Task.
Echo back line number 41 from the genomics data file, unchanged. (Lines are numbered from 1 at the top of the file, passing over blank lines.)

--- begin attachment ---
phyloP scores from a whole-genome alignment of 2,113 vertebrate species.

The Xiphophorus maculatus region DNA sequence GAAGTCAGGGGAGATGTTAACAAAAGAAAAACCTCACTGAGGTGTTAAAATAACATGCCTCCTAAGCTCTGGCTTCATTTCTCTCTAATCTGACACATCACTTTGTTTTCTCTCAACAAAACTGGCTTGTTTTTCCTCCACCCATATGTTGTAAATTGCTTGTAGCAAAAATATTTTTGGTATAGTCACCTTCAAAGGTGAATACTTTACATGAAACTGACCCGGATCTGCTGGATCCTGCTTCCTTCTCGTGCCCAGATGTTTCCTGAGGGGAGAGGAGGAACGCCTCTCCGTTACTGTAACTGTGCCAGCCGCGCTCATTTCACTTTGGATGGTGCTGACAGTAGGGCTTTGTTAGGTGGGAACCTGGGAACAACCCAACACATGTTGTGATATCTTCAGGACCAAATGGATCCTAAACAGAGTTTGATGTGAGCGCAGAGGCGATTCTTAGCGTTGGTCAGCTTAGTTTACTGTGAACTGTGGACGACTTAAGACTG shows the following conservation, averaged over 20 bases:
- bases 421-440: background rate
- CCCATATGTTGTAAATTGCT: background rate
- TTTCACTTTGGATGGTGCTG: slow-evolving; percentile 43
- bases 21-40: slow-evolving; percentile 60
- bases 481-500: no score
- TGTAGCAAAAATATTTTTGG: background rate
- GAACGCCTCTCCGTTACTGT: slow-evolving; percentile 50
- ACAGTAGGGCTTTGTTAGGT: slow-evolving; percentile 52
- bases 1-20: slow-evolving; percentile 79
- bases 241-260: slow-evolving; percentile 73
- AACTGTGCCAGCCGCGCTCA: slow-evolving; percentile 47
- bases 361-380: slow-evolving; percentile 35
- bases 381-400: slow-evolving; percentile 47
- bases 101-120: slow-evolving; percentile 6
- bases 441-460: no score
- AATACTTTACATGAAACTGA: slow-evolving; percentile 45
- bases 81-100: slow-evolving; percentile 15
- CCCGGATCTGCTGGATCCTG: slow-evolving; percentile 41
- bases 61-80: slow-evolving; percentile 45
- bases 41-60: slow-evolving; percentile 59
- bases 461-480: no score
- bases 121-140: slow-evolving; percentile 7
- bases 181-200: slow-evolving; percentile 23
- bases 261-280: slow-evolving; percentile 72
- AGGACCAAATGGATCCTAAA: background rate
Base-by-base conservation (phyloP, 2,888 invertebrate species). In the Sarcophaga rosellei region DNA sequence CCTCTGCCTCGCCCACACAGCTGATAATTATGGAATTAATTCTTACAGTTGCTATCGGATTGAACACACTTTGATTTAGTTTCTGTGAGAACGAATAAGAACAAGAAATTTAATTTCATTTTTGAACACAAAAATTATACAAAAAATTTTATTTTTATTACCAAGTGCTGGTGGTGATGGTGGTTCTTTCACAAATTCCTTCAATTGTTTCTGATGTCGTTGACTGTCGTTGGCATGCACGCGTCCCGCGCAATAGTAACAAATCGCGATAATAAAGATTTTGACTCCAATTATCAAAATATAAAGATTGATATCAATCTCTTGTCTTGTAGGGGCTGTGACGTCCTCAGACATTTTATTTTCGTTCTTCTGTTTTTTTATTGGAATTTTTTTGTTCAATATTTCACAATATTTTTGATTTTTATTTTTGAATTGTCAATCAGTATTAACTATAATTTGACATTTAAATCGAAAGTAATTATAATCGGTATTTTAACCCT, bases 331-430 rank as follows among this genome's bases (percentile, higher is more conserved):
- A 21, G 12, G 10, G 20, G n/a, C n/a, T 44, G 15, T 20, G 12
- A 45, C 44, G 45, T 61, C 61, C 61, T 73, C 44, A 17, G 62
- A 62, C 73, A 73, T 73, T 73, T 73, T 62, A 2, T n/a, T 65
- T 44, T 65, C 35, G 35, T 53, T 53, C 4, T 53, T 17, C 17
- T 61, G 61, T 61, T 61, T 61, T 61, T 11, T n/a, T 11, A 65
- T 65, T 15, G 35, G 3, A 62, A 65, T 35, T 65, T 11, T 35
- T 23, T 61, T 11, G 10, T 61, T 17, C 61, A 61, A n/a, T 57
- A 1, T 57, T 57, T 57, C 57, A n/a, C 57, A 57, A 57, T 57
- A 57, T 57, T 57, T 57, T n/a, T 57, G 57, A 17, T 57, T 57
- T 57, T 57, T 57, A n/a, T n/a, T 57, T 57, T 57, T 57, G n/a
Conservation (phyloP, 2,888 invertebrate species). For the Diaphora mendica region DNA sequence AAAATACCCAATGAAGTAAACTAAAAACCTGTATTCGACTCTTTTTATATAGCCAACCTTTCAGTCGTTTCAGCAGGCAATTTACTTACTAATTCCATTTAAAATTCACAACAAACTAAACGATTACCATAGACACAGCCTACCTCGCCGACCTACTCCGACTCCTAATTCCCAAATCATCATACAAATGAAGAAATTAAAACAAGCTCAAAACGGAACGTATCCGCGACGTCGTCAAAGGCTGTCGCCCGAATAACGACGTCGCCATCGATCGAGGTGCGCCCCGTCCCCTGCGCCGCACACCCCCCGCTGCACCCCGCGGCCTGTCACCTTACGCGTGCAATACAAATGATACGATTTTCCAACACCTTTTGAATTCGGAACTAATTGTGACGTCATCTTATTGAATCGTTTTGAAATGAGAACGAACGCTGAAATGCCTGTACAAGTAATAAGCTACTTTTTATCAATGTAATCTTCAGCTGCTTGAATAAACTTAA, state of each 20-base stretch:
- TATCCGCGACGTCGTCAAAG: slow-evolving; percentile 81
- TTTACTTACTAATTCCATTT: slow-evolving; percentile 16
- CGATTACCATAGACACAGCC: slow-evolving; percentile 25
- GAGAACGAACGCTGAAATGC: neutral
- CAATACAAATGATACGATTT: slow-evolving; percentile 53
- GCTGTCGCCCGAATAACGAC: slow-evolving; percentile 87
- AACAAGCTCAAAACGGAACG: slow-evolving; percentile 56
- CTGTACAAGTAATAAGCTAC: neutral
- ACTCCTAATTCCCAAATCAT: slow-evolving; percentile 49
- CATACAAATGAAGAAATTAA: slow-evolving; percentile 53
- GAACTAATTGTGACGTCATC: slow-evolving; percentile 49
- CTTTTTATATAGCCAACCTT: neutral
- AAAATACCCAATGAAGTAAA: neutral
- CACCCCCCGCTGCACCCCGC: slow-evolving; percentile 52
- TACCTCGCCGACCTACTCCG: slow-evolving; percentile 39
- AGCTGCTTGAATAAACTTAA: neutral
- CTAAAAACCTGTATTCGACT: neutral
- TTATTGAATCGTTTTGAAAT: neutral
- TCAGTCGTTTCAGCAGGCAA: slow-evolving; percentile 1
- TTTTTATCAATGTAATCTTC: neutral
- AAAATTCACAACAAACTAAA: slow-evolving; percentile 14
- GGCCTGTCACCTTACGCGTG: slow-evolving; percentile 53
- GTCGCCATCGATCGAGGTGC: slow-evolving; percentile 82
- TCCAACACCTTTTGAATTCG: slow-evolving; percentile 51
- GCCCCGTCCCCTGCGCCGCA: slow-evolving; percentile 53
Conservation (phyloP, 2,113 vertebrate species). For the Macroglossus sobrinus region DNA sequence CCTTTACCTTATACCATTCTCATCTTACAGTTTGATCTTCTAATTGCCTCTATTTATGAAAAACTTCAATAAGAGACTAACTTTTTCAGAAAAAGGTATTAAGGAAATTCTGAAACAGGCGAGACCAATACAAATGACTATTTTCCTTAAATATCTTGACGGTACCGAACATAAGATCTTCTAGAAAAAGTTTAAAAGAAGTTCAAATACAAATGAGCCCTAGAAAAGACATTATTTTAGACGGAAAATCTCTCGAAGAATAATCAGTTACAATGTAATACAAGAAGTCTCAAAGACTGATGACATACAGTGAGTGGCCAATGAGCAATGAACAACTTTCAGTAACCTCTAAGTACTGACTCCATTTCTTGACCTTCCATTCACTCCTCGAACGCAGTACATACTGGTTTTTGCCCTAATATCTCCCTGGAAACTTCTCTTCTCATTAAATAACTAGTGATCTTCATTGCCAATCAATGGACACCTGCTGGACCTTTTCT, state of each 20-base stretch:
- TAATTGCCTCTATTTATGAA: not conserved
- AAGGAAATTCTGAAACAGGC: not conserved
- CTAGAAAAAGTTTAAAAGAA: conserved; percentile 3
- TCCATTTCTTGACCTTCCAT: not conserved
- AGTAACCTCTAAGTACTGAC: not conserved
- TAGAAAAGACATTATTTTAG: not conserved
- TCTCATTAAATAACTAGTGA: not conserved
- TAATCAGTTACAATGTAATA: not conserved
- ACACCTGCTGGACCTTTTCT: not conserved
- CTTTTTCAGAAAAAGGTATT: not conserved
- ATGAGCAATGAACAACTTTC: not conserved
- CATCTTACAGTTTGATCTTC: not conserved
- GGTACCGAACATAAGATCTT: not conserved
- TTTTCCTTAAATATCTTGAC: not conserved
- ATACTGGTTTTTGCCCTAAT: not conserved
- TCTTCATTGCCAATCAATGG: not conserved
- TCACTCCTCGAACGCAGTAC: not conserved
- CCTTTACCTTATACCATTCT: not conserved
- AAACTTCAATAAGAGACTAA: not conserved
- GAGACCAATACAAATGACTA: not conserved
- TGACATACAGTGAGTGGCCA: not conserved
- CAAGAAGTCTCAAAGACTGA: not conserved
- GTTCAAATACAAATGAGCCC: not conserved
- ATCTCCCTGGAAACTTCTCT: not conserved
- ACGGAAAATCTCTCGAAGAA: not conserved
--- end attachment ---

- TTTACTTACTAATTCCATTT: slow-evolving; percentile 16